stine (profile) says:

Re: Re: Re: Re:

So you CAN afford to re-create Content-ID? That makes you a large multinational and your arguments are bullshit. If you can’t afford to re-create Content-ID, you’re not going to be selling your IP yourself anymore, since you won’t be able to afford to create the filter and manual filtering won’t be allowed. On the other hand, Google are probably going to making a lot more money licensing Content-ID to you, and people like you.

John Smith says:

Re: Re: Re:2 Re:

Dohn’t need ContentID at all to sell my own work, as it’s not third-party contet.

Publishing companies are gatekeepers, not internet platforms. Antitrust law keeps them separate.

If I make a YouTube video promoting a book that is available for sale by download (or even mail-order in your worst-case scenario), how am I enriching big publishers?

Anonymous Coward says:

Re: Re: Re:3 Re:

You might find that you cannot promote your work because a content ID like system matches the title and claims you are infringing somebody else’s work. Such claims are surprisingly common, because the big corporations do not care how much damage they do trying to protect their rights in works that they bought.

Also, the link tax idea could mean that you cannot post links to your site on the various social media channel you need to use for adverting.

These rule could seriously limit your abilities to do much more than create a site to sell your book, by making it extremely difficult to actual promote your works.

Anonymous Coward says:

Re: Re: Re:5 Re:

Did you read some time ago about the dude that posted a recording he make out in the wilderness and this recording that he had make with his equipment and not a work for hire, had a song bird singing in the background …. remember that?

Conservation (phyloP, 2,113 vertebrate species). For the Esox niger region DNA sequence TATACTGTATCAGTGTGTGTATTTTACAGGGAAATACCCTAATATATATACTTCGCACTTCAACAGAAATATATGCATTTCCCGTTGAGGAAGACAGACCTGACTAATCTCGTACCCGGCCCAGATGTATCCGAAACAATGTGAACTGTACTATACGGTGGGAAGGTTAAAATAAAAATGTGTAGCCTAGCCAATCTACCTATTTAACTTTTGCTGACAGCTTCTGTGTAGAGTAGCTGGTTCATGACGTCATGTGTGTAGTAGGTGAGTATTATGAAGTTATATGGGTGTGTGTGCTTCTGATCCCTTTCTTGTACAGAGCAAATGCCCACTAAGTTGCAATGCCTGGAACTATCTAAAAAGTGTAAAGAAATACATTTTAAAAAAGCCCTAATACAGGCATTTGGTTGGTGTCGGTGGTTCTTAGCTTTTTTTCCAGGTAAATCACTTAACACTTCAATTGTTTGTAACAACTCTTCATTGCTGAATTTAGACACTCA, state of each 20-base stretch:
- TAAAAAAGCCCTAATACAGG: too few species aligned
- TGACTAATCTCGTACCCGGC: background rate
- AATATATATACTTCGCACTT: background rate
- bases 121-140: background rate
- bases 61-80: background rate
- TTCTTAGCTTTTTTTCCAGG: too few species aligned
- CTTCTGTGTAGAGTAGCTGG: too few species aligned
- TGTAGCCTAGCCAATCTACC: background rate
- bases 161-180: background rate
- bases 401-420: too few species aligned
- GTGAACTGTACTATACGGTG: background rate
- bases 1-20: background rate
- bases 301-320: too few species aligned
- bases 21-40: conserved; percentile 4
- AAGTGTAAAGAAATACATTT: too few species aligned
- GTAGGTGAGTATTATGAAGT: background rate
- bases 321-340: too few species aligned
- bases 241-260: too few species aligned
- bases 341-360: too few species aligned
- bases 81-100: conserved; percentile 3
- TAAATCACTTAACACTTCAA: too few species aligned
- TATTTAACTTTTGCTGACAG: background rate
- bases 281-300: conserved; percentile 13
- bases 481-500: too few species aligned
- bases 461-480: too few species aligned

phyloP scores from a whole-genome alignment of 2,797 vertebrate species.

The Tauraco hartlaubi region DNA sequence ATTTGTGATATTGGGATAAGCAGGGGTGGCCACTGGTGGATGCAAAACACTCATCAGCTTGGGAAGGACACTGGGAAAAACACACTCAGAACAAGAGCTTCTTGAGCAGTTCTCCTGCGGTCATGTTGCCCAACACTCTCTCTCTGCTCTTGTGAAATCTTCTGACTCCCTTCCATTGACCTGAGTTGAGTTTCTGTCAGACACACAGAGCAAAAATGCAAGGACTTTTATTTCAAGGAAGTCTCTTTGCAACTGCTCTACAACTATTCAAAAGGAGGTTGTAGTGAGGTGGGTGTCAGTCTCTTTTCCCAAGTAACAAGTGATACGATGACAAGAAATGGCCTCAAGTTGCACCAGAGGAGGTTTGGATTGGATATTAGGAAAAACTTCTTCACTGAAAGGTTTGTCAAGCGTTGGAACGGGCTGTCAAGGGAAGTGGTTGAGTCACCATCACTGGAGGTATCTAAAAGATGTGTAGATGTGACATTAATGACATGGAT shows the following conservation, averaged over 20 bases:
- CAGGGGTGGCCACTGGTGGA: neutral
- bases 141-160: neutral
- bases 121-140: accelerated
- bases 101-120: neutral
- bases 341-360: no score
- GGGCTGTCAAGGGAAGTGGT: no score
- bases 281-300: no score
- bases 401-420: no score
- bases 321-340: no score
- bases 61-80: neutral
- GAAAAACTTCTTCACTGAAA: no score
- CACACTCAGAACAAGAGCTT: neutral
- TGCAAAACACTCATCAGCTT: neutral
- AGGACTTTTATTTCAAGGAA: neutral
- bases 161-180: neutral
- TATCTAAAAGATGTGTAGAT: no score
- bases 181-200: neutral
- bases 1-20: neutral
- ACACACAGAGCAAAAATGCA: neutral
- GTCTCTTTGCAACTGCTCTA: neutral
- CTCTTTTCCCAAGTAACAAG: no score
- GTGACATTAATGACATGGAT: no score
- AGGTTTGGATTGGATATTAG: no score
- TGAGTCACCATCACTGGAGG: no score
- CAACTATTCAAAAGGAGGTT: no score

Yeah – his original recording was taken down because someone else claimed it infringed upon their “intellectual property” that is supposed to be unique and not all encompassing. You can not claim to own all song bird singing in the wild. But, guess what … the claim was supposedly reviewed by a real human being – lol – yeah sure it was, because the removal was confirmed and continued regardless of the verifiable claims of the author.

But you would never be a victim of these thieves would you?

Anonymous Coward says:

Re: Re: Re:6 Re:

One one of the things that started to bring down the USSR is when Russians discovered that could connect to the old UUCP network, via Finland. Direct dialing to Finland was possible, and people begin connecting their computer networks to the UUCP network via Finland.

If UUCP were still in use today, North Korea’s grip on information would have cracked by now, and the Kim dynasty would have collapsed by now

PaulT (profile) says:

Re: Re: Re:3 Re:

“If I make a YouTube video promoting a book that is available for sale by download (or even mail-order in your worst-case scenario), how am I enriching big publishers?”

If you’d read the articles and the answers given to you, you’d already know and perhaps stop acting the moron. Alas, real-world answers are unable to enter the mind of a self-proclaimed millionaire who feels he didn’t get enough money from people following his peak.

Anonymous Coward says:

Re: Response to: John Smith on Sep 11th, 2018 @ 4:01am

No one is going to have a tantrum. They just won’t buy your shit. I can’t even imagine anyone infringing yours.

If you don’t want unsolicited advice, don’t go fucking reading it. No one wants your unsolicited bullshit, either.

None of this has fuck-all to do with the article. So take your unsilicited off-topic bullshit and shove it back from whence it came.

No one wants to “steal” your work.

That One Guy (profile) says:

Re: Re: Re:4 Re:

We believe nothing when a claim is made without the evidence to back it up.

Oh not nothing, repeatedly making grandiose claims and then refusing to back them up certainly leads me to believe they are a habitual liar at best for example.